So, now that life has settled down somewhat, I find myself starting over. A back injury is also limiting my abilities, but I'm determined to get growing once again! One of the great things about a garden is that, if you've grown a variety of things in the past, and hopefully planted a few perennials, it keeps on giving even when it's neglected......
Meanwhile, some squash I had tossed into the garden when I had the chooks and ducks in there last winter had self-sown, and I've just harvested a bunch of pumpkins. Silverbeet, kale, perpetual leeks and perpetual spinach had all happily self-sown, and there are big patches of them out the front. The nasturtium, rosemary, thyme, globe artichokes, echinacea, red clover, fennel, parsley and chives have all kept on doing their thing. The yacon got pretty much swamped by the self-determined pumpkins, but there will still be some tubers to harvest and crowns I've been meaning to dig up and relocate anyway. And without a doubt there will be sufficient potatoes here and there to start some new crops. I rescued a few bunching shallots and popped them into soil in the greenhouse where they are sprouting, so I should get at least some to start a new crop with next season. And I did manage to keep some tubs of strawberries alive.
So perhaps it's not QUITE starting over, in the sense it would be if I hadn't previously had a garden growing. But looking out at all the jungle, it feels like an even more mammoth task than starting from scratch was. On the plus side, I have lots of previously saved seeds I can use. :-)
But now, the kids have all left home. For a time most of them were close by, and still benefited from the garden, but now most of them are not; the boys have families of their own but live hours away in opposite directions (the eldest, I'm proud to say, has his own successful garden he planted in the last year to feed his own family!), and the girls have become more scattered too. As well as not having as many mouths to feed, I also don't have any strong young helpers to lend a hand from time to time.
What's important hasn't changed....
I still have limited time - back then I was home educating the children; now I'm running a near full-time business from home.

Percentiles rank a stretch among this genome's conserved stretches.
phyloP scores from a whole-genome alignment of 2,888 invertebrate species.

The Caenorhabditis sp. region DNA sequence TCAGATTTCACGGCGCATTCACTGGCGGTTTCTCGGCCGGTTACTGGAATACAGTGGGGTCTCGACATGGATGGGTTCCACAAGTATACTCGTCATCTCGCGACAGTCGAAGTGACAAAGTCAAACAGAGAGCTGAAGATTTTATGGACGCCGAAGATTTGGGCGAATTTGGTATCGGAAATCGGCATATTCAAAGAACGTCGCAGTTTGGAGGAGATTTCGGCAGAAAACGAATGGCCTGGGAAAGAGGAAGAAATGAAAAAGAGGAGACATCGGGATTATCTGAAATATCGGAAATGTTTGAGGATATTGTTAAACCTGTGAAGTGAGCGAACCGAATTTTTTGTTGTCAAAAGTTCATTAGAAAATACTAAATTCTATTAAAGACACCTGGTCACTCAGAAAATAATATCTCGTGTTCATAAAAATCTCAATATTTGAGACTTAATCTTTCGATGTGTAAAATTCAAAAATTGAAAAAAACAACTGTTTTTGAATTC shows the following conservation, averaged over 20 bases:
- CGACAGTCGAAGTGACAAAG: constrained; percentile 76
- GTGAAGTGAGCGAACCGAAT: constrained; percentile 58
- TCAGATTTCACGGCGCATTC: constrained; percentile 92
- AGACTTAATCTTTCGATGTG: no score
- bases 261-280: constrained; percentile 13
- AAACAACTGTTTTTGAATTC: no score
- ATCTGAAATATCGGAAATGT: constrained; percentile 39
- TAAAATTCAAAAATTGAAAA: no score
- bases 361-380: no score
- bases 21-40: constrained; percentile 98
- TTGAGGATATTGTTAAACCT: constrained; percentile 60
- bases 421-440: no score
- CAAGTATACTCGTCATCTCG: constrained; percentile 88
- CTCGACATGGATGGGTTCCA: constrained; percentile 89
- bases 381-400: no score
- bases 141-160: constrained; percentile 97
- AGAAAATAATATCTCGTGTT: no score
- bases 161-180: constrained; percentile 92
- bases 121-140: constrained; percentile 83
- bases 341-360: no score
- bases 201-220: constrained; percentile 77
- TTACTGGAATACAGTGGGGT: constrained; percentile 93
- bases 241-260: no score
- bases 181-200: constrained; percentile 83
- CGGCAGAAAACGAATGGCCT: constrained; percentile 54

I still want and need to garden on a very limited budget. It's easy to pour a lot of money into a garden, but when it's purpose is to save us money, there's no point in doing it that way!
I still won't use pesticides, herbicides and other nasties in the garden. (Though I totally understand the desire to reach for the spray when confronted with bazillions of weeds that just won't quit!)
The garden is still vital to my own personal wellbeing - spending time in the garden is good for me physically, mentally and emotionally - as well as spritually. I've really missed it over the past year!
I still believe that the wider the variety of things grown the better - for variety in the foods we eat, the herbs and medicines we can harvest, the ability to store foods for off-season eating, to confound pests and diseases, and to attract a wide variety of beneficial insects, birds etc to the garden, as well as the pleasure in seeing lots of bright flowers and healthy food growing. Variety is also increased food security - if the weather or a particular problem means some crops fail to produce, other things should still provide food.
What has changed....
So where to start...
I've begun clearing up the front garden, which will be my main vege patch for now (it's 50sqm), as I want to plant winter crops there. It's actually a bit late to plant a lot of things, but I have a few tricks up my sleeve!
And as I weed and spread compost and woodchip, I'm also pausing and pondering, and figuring out how I want it all to be. It's a work in progress in my head, as well as in the garden.
And I've decided to do my best to regularly blog once again. So stick around and see what I get up to in my new and improved, somewhat re-imagined garden. (To get notifications of new posts, Like my Thrifty Kiwi Facebook page)